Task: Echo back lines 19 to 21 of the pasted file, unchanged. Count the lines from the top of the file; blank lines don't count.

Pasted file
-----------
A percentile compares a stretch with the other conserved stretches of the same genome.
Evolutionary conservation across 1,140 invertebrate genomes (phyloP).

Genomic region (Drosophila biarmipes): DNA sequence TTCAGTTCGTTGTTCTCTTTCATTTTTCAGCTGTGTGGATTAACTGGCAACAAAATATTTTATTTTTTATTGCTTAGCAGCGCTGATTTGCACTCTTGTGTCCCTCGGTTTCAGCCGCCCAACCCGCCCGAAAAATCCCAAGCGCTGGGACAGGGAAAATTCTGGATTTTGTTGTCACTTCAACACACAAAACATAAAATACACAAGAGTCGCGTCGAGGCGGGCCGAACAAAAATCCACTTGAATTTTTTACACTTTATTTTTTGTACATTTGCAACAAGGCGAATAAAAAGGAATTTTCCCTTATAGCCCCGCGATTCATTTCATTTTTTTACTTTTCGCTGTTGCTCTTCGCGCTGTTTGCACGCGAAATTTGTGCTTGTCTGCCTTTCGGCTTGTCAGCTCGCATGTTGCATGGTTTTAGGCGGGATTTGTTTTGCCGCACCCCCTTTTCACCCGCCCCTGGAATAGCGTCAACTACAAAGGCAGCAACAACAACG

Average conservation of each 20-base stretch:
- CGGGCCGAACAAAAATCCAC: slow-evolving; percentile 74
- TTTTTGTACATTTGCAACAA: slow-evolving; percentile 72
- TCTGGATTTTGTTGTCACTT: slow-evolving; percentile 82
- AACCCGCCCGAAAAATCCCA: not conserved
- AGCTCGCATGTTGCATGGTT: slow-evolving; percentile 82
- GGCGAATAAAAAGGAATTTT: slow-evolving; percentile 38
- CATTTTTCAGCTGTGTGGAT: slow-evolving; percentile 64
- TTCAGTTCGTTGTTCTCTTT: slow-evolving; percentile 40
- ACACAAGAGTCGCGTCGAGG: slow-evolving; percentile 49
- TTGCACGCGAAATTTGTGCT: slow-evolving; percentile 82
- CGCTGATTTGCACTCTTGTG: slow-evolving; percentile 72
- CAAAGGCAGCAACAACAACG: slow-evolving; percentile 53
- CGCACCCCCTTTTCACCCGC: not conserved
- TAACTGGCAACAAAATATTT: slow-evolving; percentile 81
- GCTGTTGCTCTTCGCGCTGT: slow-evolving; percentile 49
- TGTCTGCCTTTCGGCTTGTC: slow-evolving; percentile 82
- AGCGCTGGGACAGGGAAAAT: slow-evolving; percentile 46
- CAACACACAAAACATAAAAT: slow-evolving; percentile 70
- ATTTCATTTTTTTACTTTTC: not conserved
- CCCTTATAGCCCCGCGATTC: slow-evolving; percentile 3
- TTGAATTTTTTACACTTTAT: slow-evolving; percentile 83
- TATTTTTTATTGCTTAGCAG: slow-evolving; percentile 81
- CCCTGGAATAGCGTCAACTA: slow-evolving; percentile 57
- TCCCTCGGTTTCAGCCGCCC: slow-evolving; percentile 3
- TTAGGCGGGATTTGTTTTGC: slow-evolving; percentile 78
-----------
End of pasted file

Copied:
- GCTGTTGCTCTTCGCGCTGT: slow-evolving; percentile 49
- TGTCTGCCTTTCGGCTTGTC: slow-evolving; percentile 82
- AGCGCTGGGACAGGGAAAAT: slow-evolving; percentile 46